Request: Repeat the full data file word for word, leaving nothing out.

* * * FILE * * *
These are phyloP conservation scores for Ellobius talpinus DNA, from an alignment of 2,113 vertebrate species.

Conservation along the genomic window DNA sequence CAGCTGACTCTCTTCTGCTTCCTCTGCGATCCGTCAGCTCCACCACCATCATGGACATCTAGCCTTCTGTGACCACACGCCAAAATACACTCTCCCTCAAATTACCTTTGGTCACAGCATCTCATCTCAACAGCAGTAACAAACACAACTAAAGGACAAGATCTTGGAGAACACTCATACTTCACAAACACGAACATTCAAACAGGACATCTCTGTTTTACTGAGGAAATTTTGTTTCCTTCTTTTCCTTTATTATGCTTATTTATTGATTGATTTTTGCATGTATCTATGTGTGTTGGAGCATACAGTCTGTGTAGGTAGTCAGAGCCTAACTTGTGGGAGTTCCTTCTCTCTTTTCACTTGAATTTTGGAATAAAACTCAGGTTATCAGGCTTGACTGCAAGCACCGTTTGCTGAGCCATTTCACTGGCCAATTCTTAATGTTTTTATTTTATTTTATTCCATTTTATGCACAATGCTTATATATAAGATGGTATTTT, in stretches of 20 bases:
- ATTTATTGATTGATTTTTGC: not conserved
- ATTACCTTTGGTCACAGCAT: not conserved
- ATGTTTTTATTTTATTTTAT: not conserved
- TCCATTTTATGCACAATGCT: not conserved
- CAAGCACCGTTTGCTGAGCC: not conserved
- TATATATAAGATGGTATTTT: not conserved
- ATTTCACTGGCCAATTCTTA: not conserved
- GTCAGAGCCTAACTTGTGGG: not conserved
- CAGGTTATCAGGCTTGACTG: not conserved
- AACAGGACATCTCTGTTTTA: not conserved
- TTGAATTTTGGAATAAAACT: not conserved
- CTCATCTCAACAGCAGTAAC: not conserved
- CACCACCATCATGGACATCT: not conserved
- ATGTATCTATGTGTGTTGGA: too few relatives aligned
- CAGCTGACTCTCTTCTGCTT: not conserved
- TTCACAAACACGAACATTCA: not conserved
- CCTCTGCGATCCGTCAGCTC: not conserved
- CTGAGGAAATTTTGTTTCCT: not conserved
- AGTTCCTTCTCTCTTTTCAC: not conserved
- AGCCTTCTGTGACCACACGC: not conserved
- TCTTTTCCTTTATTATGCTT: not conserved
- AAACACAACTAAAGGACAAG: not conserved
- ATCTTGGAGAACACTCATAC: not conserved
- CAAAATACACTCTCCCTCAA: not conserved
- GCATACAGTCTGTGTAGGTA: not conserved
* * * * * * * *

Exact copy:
These are phyloP conservation scores for Ellobius talpinus DNA, from an alignment of 2,113 vertebrate species.

Conservation along the genomic window DNA sequence CAGCTGACTCTCTTCTGCTTCCTCTGCGATCCGTCAGCTCCACCACCATCATGGACATCTAGCCTTCTGTGACCACACGCCAAAATACACTCTCCCTCAAATTACCTTTGGTCACAGCATCTCATCTCAACAGCAGTAACAAACACAACTAAAGGACAAGATCTTGGAGAACACTCATACTTCACAAACACGAACATTCAAACAGGACATCTCTGTTTTACTGAGGAAATTTTGTTTCCTTCTTTTCCTTTATTATGCTTATTTATTGATTGATTTTTGCATGTATCTATGTGTGTTGGAGCATACAGTCTGTGTAGGTAGTCAGAGCCTAACTTGTGGGAGTTCCTTCTCTCTTTTCACTTGAATTTTGGAATAAAACTCAGGTTATCAGGCTTGACTGCAAGCACCGTTTGCTGAGCCATTTCACTGGCCAATTCTTAATGTTTTTATTTTATTTTATTCCATTTTATGCACAATGCTTATATATAAGATGGTATTTT, in stretches of 20 bases:
- ATTTATTGATTGATTTTTGC: not conserved
- ATTACCTTTGGTCACAGCAT: not conserved
- ATGTTTTTATTTTATTTTAT: not conserved
- TCCATTTTATGCACAATGCT: not conserved
- CAAGCACCGTTTGCTGAGCC: not conserved
- TATATATAAGATGGTATTTT: not conserved
- ATTTCACTGGCCAATTCTTA: not conserved
- GTCAGAGCCTAACTTGTGGG: not conserved
- CAGGTTATCAGGCTTGACTG: not conserved
- AACAGGACATCTCTGTTTTA: not conserved
- TTGAATTTTGGAATAAAACT: not conserved
- CTCATCTCAACAGCAGTAAC: not conserved
- CACCACCATCATGGACATCT: not conserved
- ATGTATCTATGTGTGTTGGA: too few relatives aligned
- CAGCTGACTCTCTTCTGCTT: not conserved
- TTCACAAACACGAACATTCA: not conserved
- CCTCTGCGATCCGTCAGCTC: not conserved
- CTGAGGAAATTTTGTTTCCT: not conserved
- AGTTCCTTCTCTCTTTTCAC: not conserved
- AGCCTTCTGTGACCACACGC: not conserved
- TCTTTTCCTTTATTATGCTT: not conserved
- AAACACAACTAAAGGACAAG: not conserved
- ATCTTGGAGAACACTCATAC: not conserved
- CAAAATACACTCTCCCTCAA: not conserved
- GCATACAGTCTGTGTAGGTA: not conserved